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Supreme Court: Celebrities can’t promote alcoholic drinks

Wednesdays' ruling brings to an end the case filed by Mark Darlington Osae, manager of Hiplife artists -Reggie ‘N’ Bollie, and Skrewfaze

The Supreme Court on Wednesday(19 June) ruled in support of a directive by the Foods and Drugs Authority (FDA) prohibiting celebrities and well-known personalities from being used for advertising alcoholic products in Ghana.

Wednesdays’ ruling brings to an end the case filed by Mark Darlington Osae, manager of Hiplife artists -Reggie ‘N’ Bollie, and Skrewfaze.

According to the Chief Justice, Gertrude Tokornoo, the FDA’s directive does not contravene Ghana’s constitution.

The apex court panel of seven had twice, including on 8 May, 2024, deferred its judgment on the matter.

Background

The Food and Drugs Authority (FDA) had issued a directive that placed a ban on celebrities from advertising alcoholic beverages. The FDA’s directive, which barred the use of celebrities in promoting alcoholic beverages, aimed to protect minors from being influenced by celebrities into alcoholism.

Mr. Mark Osae, the manager of Reggie ‘N’ Bollie and Skrewfaze, dissatisfied with the directive, issued a writ at the Supreme Court on November 11, 2022, arguing that the FDA’s 2015 regulations are discriminatory against the creative arts industry.

The plaintiff, who is also a music publisher at Perfect Note Publishing, wants the Supreme Court to strike down that regulation.

Osae, who is the Chairman and Co-Founder of the Ghana Music Alliance, said the FDA directive, which ordered that “no well-known personality or professional shall be used in alcoholic beverage advertising,” is inconsistent with and in contravention of Articles 17(1) and 17(2) of the 1992 Constitution.

He contended that Articles 17(1) and 17(2) of the 1992 Constitution guarantee equality before the law and prohibit discrimination against persons on grounds of social or economic status, occupation, among others, rendering the directive consequently null, void, and unenforceable.

Before the action was initiated at the Supreme Court, some stakeholders in the creative industry, including Wendy Shay, Shatta Wale, Brother Sammy, Kuami Eugene, and Camidoh, had spoken against the law and called on authorities to repeal it.

The FDA’s directive discourages the use of celebrities in the promotion of alcoholic beverages via any medium. This policy is part of the efforts by the government of Ghana to protect children and young people from alcohol marketing.

However, the plaintiff argues that this child protection measure would deprive the entertainment industry of potential income streams.

In the writ issued on 11 November, 2022, Osae contends that aspects of the FDA’s 2015 regulations amount to discrimination based on economic status, occupation, among others.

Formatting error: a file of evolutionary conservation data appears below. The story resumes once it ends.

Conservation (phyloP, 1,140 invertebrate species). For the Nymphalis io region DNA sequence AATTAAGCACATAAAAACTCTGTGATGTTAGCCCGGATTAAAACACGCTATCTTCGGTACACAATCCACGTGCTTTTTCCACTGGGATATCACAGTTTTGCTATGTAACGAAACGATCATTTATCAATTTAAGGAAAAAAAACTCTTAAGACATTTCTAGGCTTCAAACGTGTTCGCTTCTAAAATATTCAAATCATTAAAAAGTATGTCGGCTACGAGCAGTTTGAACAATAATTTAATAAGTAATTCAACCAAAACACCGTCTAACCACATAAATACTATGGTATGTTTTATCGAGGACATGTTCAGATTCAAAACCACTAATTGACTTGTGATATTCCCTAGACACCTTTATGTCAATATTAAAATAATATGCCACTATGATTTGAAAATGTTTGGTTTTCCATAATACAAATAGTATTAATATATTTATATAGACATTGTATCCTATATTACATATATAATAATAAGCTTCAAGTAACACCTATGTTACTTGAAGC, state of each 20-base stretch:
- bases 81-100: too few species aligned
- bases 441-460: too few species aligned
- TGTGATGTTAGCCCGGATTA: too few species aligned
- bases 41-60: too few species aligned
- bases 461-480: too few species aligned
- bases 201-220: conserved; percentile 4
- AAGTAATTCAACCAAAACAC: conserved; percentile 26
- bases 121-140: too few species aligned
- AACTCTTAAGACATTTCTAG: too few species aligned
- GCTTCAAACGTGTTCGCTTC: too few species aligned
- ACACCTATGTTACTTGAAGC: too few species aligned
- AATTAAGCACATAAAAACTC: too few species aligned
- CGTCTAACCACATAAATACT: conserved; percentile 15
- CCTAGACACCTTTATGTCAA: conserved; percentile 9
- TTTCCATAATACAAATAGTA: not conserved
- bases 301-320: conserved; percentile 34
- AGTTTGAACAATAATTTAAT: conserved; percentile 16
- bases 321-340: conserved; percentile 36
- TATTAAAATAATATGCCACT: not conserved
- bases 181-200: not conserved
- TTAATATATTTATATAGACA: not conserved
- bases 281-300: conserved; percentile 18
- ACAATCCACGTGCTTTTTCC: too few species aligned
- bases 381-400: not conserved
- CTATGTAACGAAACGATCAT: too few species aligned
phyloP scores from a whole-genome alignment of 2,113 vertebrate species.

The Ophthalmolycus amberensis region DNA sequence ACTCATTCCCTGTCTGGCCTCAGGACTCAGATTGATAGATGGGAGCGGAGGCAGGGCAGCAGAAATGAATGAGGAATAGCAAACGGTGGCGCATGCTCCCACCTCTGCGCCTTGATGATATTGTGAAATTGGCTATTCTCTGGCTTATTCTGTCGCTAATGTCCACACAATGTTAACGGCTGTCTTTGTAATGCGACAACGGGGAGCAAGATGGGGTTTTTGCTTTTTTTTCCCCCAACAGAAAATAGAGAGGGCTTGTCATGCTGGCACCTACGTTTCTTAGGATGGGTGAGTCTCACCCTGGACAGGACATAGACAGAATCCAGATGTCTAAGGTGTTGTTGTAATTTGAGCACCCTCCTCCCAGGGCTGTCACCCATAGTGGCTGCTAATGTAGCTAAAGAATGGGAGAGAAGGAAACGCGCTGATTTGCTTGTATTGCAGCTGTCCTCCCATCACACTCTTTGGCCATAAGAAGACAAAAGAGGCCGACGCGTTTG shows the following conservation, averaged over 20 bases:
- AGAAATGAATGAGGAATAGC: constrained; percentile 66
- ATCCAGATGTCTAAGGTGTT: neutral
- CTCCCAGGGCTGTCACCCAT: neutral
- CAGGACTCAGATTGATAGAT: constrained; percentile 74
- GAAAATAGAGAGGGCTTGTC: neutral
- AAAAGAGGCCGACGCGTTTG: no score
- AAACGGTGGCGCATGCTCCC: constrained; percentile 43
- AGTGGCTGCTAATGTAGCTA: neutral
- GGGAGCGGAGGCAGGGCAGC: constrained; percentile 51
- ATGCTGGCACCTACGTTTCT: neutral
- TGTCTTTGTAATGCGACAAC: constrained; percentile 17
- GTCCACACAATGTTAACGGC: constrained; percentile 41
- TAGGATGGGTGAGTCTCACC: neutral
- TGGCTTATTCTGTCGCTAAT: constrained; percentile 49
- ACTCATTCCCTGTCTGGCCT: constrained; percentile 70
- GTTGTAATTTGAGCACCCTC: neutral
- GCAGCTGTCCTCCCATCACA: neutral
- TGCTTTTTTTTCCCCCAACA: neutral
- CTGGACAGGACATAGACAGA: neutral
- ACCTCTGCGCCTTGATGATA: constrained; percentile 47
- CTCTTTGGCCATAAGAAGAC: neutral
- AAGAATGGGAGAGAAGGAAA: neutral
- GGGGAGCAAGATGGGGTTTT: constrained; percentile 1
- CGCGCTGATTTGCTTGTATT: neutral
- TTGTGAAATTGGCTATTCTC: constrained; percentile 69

The artist, manager, and music publisher is thus asking the Supreme Court to declare unconstitutional the guidelines stipulating that “No well-known personality or professional shall be used in alcoholic beverage advertising.”

Reliefs Sought:

(a) A declaration that on a true and proper interpretation of Articles 17(1) and 17(2), which guarantee equality before the law and prohibit discrimination against persons on grounds of social or economic status, occupation, among others, Guideline 3.2.10 of the Guidelines for the Advertisement of Foods published by the 1st Defendant on February 1, 2016, which provides that “No well-known personality or professional shall be used in alcoholic beverage advertising,” is discriminatory, inconsistent with, and in contravention of Articles 17(1) and 17(2) of the 1992 Constitution, and thus unconstitutional.

(b) A declaration that on a true and proper interpretation of Articles 17(1) and 17(2), Guideline 3.2.10 of the Guidelines for the Advertisement of Foods published by the 1st Defendant on February 1, 2016, which prohibits well-known personalities and professionals from advertising alcoholic products, is inconsistent with and in contravention of Articles 17(1) and 17(2) of the 1992 Constitution, which guarantee equality before the law and prohibit discrimination against persons on grounds of social or economic status, occupation, among others, and consequently null, void, and unenforceable.

(c) An order striking down Guideline 3.2.10 of the Guidelines for the Advertisement of Foods published by the 1st Defendant on February 1, 2016, as being inconsistent with and in contravention of the letter and spirit of the 1992 Constitution, and as such nullified.

(d) An order of perpetual injunction restraining the Defendants, their agents, servants, or assigns under the pretext of acting under Guideline 3.2.10 of the Guidelines for the Advertisement of Foods published by the 1st Defendant on 1 February, 2016, from doing anything to prevent any well-known personality or professional from advertising alcoholic products.

With additional file from Starrfmonline

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